Transformers: Dark of the Moon Review—Michael Bay Ends the Trilogy with (Multiple) Bangs

The Basics:

In the year 1961, a mysterious ship lands on the dark side of the Moon.  The US, after detecting the crashed ship, launches a space campaign to get man on the moon in hopes of exploring the wreckage.  The crew of the Apollo 11 discover the ship, but no sentient being aboard.  60 years later, Sam Witwicky finds himself jobless after graduating college, being kept afloat by his new girlfriend and her lofty job.  Sam finally lands a job in the mail room of a large business, and is passed along secret information concerning the “dark of the moon” and his Transformer friends by a crazed co-worker.  Sam soon finds himself at the center of (another) Decepticon attack, once again spearheaded by the villainous Megatron.  Joining forces with both the US Military Forces and the Autobots, Sam fights to survive as the world is soon overrun by the Decipticons.

Cast: Shia LaBeouf, Rosie Huntington-Whiteley, Josh Duhamel, Tyrese Gibson, and Patrick Dempsey

Written By: Ehren Kruger

Directed By: Michael Bay

Original Release Date: June 29, 2011


The Delivery:

What surprised me most about Transformers: Dark of the Moon is how little was changed from the previous installments.  Yes, almost everything we know and hated from the original and Revenge of the Fallen are back this time around.  The annoying parents, the humping robots, the bad jokes, the over abundance of goofy side characters, and the sometimes lame dialogue is once again back for a third drive in the Transformers car.  Heck, all we needed was Megan Fox, the racists twins, and the annoying roommate and it would be like nothing had ever changed.  In that respect, Transformers: Dark of the Moon is just as bad as Revenge of the Fallen. But how is it then that, despite my best efforts, I would still call this the best in the franchise?  One word.

Action.  Boy oh boy, does the action freaking deliver.  If Bay learned one thing from the previous iterations in the series, it’s this; people want to see things go BOOM, and that’s all they want to see.  Or maybe Bay didn’t learn anything at all; maybe he just felt that he should end the trilogy with a bang.  Whatever the case, the last hour of this film is insane.  The invasion of Chicago is not only visually stunning, but technically masterful.  I’ve always stood up for Bay  by saying, despite his many many shortcomings, he knows how to direct an action scene.  And in this age in cinema, you would be surprised how talented a skill that is.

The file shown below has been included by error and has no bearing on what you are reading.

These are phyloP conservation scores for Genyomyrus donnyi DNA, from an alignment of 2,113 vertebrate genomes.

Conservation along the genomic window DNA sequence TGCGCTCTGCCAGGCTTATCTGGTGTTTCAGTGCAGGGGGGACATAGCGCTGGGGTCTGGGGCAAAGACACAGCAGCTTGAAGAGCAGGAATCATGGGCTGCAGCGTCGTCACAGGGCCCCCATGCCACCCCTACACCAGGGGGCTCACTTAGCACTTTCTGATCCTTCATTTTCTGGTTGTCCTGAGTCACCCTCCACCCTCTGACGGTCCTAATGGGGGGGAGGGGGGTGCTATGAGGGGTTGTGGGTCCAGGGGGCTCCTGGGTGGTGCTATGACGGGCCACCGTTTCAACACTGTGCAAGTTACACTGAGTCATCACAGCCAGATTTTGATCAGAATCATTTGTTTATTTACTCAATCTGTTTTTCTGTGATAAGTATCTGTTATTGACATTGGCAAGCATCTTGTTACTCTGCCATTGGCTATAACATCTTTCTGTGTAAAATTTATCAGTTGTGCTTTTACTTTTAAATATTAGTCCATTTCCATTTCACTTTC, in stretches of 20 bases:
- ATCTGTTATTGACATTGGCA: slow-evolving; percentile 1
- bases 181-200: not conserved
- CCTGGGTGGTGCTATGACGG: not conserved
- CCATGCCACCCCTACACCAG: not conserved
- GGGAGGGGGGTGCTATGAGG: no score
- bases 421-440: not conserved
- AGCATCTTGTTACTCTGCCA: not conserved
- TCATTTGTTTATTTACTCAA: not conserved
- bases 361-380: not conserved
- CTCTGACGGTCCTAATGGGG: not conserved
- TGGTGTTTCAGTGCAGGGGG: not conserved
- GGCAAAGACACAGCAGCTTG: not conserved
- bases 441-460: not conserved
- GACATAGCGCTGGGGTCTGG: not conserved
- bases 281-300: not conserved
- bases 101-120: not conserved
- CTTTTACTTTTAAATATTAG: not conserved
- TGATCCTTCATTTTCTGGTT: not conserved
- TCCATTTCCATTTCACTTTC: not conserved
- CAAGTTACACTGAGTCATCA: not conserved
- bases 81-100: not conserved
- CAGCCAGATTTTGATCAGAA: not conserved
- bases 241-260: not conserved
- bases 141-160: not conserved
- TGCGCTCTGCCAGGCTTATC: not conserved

Sam, Carley, and Epps

I think half the reason Bay can shot action as well as he can is his sense of style and scale, two very important things in the world of action movie filmmaking.  None of the action looks drab or lazy, like in Terminator: Salvation. The visuals are bright and vibrant, even in the darkest of situations.  This is also one of the few films I can say benefited from 3D.  If you’re going to see this movie, see it on the big screen in 3D.  If anything, the visual spectacle is enough to justify the price of admission alone.

Dark of the Moon also has a great sense of scale, something that was definitely missing from Revenge of the Fallen. Building crumbles, civilians die, city blocks are decimated in the blink of an eye.  Revenge of the Fallen had a bunch of ancient and crumbling walls fall down.  Seeing the city of Chicago get destroyed is certainly more exciting than seeing sand being tossed in the air.  My hands down favorite scene of the film, featured heavily in the trailer, is a scene in which Trump Tower is brutally taken down by the Decipticon Shockwave.  The sense of scale is amazing, and I’m sure that scene cost 10s of millions of dollars to film alone.

Shia and Rosie

Also good is the robot to robot fighting, which there is more of than in the first two films.  To put it lightly, the last hour is a freaking warzone, with Decipticons and Autobots killing each other almost every two minutes.  Optimus Prime, the best part of the first two films, returns, dual wielded swords, battle axes, and jetpack at the ready.  When I thought Optimus couldn’t be more awesome, he became more awesome.  Maybe it’s Peter Cullen’s terrific voice work, but I found myself falling in love with Optimus Prime all over again.  Also Bumblebee, that lovable ol’ coot, is once again a very fun character.  There were other characters too, but none of them really had a chance to shine.  Sadly, they got swallowed up along with all the other characters in Dark of the Moon.